Founding Dean, Parkinson School of Health Sciences and Public Health
Loyola University Chicago (Loyola) seeks an innovative and visionary leader to serve as the Founding Dean of the Parkinson School of Health Sciences and Public Health. Scheduled to formally open in the Fall of 2019, the Parkinson School of Health Sciences and Public Health will enact Loyola’s mission as one of the largest Jesuit universities in the country to continue going to the frontiers of education, research, and practice, particularly to assist the poor, the underserved, and the disenfranchised in the greater Chicago community and beyond. In the last decade, Loyola has experienced tremendous growth in virtually every dimension, including undergraduate enrollment, student success, healthcare innovation, research activity, physical footprint, and academic programs and has earned recognition on the national higher education landscape.
The Parkinson School is the newest expansion of the Loyola University Health Sciences, which is uniquely positioned, through its partnership with the Loyola University Health System and Trinity Health, to develop academic, research, and engagement programs that meet the needs of an expanding healthcare environment. The Parkinson School is an exciting new venture that will partner with the Stritch School of Medicine, Marcella Niehoff School of Nursing, and the Institute of Environmental Sustainability as well as with Loyola’s other schools and colleges, to address the evolving needs of health and healthcare. The Parkinson School brings together existing academic programs and departments that conduct teaching and research in applied health sciences, health informatics and data sciences, healthcare operations and administration, and public health. It is an expectation that the dean will also continue to develop new programs to meet the future needs of healthcare. Graduates of these programs will be well-positioned to tackle dynamic healthcare needs and public policy issues, particularly as they pertain to the underserved and those living on the margins. They will not only bring practical expertise grounded in academic rigor, but also compassionate and holistic care of the person, as embodied in Jesuit principles and traditions.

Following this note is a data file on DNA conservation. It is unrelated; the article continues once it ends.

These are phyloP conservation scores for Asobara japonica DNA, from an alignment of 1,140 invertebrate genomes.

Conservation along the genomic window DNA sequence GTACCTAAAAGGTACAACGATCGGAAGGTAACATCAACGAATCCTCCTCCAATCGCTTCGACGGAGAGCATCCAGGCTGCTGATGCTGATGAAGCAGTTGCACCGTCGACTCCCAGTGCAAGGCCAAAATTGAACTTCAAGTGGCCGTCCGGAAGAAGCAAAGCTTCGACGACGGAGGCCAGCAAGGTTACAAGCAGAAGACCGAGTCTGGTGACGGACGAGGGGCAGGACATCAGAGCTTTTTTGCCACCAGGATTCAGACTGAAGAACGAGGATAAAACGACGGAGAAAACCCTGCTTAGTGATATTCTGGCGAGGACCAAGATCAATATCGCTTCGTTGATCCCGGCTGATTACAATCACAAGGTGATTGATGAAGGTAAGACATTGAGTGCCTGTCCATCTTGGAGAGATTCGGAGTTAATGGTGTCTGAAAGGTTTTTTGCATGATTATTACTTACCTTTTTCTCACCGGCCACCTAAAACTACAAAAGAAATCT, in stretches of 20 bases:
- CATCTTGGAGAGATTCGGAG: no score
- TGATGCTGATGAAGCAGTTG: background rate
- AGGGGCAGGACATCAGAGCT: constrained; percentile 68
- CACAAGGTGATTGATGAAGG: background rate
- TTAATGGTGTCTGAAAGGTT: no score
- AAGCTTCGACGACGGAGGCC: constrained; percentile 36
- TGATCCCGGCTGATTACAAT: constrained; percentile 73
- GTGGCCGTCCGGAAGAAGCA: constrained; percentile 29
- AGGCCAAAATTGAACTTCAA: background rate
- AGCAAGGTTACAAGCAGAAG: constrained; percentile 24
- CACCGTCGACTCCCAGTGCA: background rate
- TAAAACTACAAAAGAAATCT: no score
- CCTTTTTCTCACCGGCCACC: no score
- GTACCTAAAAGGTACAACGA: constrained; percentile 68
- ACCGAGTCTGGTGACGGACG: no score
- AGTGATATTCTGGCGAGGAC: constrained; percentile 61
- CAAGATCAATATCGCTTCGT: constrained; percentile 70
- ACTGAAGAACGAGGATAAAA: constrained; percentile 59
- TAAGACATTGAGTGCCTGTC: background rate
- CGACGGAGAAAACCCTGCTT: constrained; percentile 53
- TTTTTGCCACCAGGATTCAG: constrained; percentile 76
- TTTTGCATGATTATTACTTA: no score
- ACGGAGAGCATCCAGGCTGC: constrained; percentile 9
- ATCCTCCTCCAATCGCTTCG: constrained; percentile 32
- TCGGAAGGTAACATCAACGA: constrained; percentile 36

The Loyola Health Sciences campus in Maywood, Illinois (west of Chicago) includes the Loyola University Medical Center, owned and operated by Trinity Health. This provides exciting and distinct opportunities for collaboration across the University and with clinical partners to reimagine the possibilities for interdisciplinary and inter-professional teaching, research, and service and leverage the expansive clinical resources of the Trinity Health system.
The founding dean must be a visionary leader with a track record of building successful and innovative academic programs, and be committed to solving healthcare inequities with compassion consistent with Loyola’s Jesuit mission and ideals. Significant experience in academic leadership, education, and research or scholarship and/or commensurate professional achievement is expected.
Loyola University Chicago has retained Isaacson, Miller, a national executive search firm, to assist in this search. Screening of complete applications will begin immediately and continue until the completion of the search process. For more details, including the full position profile and to submit inquiries, nominations, referrals, and applications, please see the Isaacson, Miller website for the search: www.imsearch.com/6898. Electronic submission of materials is required.
Julie Filizetti, Sabrina Singh, and David Chy
1000 Sansome Street, Suite 300
San Francisco, CA 94111
Loyola University Chicago is an Equal Opportunity Employer. All qualified applicants will receive consideration for employment without regard to race, color, religion (except where religion is a bona fide occupational qualification for the job), national origin, sex, age, marital status, sexual orientation, gender identity, or protected veteran status and will not be discriminated against on the basis of disability.